And then the moment of truth. I started to fiddle with my Uher, to test it before work began, and looked at the controls to discover something terrible. The sunshine metaphorically turned to storm clouds and the sky began to fall on my head, which did the hangover no good whatsoever. The switch was set to Power On. I had left the machine on overnight. How the hell had I managed to do that? I hadn’t even used it. I had not recorded one thing. I must have failed to switch it off after testing it the day before. I turned it off and on again and pressed play and record, the reels slowly turned. And then stopped. I tried again. Nothing. The battery was as flat as a pancake that had been squeezed through a mangle and then stomped on by an angry mob with heavy (and flat) boots.
I remember the feeling very clearly. It was an all consuming voice that just shouted one thing. FAILURE. There was no way to charge the Uher back up. Even if I could find a power source, the charging station was back at the office. The battery lasted for hours if you didn’t leave it turned on all night because you were pissing your career away at the student disco.
The only solution to my situation was to pretend that everything was fine. And so, when I met the organiser, a lovely, friendly, erudite and, of course, bookish woman, we just found a spot to record the interview and that’s what I did. I have no idea what she thought of the bleary eyed, embarrassed and awkward, young man before her, but she was very polite – a dream contributor. It would have been a brilliant interview were it not for the fact that the machine I had resting by my side, held by a leather shoulder strap, was incapable of recording a thing.
I went through the usual process. Pretending to check the levels and asking her what she’d had for breakfast while looking at the dials, which were static, while I hoped she didn’t examine my equipment lest my cover be blown. She had eaten something healthy like muesli, I reckon. My technique was to ask questions and engage her in eye contact, nodding with approval at her answers while I held the microphone a short distance below her mouth.
As the interview, which would be forever lost in the ether of stupidity, came to an end I thanked her for her time, wished her well with the festival and said that the feature would be broadcast sometime on Radio Devon in the coming week. A bare faced lie.
I had no choice but to shuffle off to a far away bus stop to wait for an hour to be taken, very slowly through country lanes and village stops, back home to wash away my shame and the stench of the student disco. The latter is hard enough to get rid of and as for the former? About a month later I recorded a more successful interview, in the sense that I managed to get it on tape, with a practitioner of Neuro Linguistic Programming. He asked me if there was a memory that I wanted to deal with, something that was playing on my mind that I would perhaps rather forget. I knew exactly what I wanted to erase. He told me to picture that moment as a photograph in my head. And that photo was me stood in the shade of a tree by Dartington Hall with a microphone in my hand faking that interview. He told me to reduce the size of that photo until it became a dot. The technique worked. I did feel better and although I still remember the incident and recognise that it was very shoddy I was able to move on. I never admitted what happened to my CSV bosses, obviously. No one got hurt and I have definitely never left a recording device’s battery drain while out on an all-night bender ever again. So there is a happy ending.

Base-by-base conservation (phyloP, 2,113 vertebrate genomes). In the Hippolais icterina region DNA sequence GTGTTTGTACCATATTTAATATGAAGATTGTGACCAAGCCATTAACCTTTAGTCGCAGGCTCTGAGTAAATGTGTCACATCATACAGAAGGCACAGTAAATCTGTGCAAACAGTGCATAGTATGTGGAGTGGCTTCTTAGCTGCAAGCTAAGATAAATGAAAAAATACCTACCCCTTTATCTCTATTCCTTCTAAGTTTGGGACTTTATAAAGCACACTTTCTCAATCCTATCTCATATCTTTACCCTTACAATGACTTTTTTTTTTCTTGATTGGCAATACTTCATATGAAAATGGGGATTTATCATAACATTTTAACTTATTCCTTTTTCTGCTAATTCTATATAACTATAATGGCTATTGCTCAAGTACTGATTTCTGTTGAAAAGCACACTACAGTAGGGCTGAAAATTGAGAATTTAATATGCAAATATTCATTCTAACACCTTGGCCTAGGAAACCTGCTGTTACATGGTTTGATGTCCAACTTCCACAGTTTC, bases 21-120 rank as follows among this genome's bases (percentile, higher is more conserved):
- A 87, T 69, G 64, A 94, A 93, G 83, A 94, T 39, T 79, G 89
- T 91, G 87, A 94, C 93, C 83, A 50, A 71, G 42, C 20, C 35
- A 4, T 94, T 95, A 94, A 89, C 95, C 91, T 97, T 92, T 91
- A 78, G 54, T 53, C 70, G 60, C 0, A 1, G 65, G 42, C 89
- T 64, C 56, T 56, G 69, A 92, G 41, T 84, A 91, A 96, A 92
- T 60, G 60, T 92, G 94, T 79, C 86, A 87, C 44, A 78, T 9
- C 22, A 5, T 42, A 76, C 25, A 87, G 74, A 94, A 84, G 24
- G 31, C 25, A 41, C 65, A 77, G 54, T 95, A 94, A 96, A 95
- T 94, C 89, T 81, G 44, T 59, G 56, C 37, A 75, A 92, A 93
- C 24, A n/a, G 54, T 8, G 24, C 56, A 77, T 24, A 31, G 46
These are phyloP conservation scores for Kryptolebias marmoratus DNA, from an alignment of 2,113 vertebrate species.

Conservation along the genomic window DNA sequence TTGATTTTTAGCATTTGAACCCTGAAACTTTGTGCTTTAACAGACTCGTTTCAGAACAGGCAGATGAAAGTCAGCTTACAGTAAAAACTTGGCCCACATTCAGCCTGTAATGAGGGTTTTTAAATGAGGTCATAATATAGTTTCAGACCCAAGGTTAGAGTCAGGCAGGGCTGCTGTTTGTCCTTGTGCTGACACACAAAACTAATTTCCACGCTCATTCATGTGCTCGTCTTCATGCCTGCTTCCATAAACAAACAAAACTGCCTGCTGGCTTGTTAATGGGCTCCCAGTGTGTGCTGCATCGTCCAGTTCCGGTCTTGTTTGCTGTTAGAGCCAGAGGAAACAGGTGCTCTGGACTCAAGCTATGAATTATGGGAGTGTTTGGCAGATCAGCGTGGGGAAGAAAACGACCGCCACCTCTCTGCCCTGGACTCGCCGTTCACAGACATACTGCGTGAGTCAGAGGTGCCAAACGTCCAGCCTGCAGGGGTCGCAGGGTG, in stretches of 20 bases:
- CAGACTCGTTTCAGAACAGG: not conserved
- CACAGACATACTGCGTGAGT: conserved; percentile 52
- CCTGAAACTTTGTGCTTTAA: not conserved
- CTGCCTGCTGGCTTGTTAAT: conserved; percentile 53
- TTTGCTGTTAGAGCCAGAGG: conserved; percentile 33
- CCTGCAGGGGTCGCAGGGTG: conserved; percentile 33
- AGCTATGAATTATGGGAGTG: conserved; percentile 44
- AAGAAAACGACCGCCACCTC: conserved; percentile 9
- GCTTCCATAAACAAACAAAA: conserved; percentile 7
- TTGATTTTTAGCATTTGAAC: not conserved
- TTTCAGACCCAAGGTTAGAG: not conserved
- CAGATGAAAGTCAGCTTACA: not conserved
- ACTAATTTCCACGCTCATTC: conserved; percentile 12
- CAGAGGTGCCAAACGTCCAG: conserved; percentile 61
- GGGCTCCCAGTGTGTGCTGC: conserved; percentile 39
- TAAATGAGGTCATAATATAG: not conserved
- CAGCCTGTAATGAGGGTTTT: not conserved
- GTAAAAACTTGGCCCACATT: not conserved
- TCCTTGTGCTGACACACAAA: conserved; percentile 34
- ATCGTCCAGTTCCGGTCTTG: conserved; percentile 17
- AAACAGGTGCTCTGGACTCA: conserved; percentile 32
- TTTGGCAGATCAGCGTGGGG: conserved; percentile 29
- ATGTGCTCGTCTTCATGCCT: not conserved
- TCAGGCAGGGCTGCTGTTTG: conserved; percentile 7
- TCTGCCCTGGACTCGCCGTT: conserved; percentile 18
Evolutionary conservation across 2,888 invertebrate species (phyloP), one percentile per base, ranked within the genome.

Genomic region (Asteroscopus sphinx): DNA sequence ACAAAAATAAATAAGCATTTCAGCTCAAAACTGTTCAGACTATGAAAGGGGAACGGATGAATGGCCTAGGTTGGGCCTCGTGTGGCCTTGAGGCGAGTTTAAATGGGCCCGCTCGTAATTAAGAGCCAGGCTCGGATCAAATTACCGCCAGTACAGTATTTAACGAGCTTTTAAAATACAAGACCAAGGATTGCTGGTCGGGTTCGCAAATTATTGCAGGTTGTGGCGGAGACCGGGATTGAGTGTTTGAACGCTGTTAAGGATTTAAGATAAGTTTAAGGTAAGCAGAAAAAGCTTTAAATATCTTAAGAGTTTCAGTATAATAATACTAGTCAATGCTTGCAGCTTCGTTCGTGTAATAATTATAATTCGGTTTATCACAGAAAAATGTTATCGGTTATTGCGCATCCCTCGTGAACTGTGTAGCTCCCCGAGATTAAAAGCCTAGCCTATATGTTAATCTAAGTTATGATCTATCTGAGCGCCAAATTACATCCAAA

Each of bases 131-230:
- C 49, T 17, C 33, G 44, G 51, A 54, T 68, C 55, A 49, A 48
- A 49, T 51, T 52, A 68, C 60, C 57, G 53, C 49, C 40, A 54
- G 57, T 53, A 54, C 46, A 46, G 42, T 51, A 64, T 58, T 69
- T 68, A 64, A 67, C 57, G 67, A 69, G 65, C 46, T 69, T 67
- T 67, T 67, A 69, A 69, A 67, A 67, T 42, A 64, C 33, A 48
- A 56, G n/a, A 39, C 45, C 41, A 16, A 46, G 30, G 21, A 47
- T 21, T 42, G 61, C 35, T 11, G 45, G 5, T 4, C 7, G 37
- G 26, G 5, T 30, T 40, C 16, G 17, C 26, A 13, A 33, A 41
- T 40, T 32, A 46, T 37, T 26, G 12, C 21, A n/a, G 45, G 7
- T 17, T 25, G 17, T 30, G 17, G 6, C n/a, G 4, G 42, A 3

1 A man in a Toronto bar once asked me what I did and I told him I was a journalist, which was truthfully my job and what the bosses of Plymouth Sound Radio were paying me to do. He then berated me for not being Hunter S. Thompson, because a proper journalist creates the news. I guess if I’d taken acid and tried to read stories about the dockyard or Plymouth Argyle FC then that may have become a news story. It would have been entertaining, but would also have got me the sack. Maybe I should have done that. We’ll never know the consequences.
2 Dartington College of Arts is sadly no more, ironically consumed by Falmouth College Art where I studied the dark arts of journalism. I wonder if my failed journalistic efforts on this evening helped to bring the institution down. Probably not.
4 It wasn’t priceless but CSV Media was not replete with benevolent funders, so it was a vital piece of gear and actually worth quite a lot of money. I am ashamed at the lack of care I took of it that night.
5 Gonzo journalism is written in the first person with the reporter as a key part of their own narrative – a protagonist who makes something happen that becomes a story. Or just make a load of shit up, so just like a lot of print journalism then.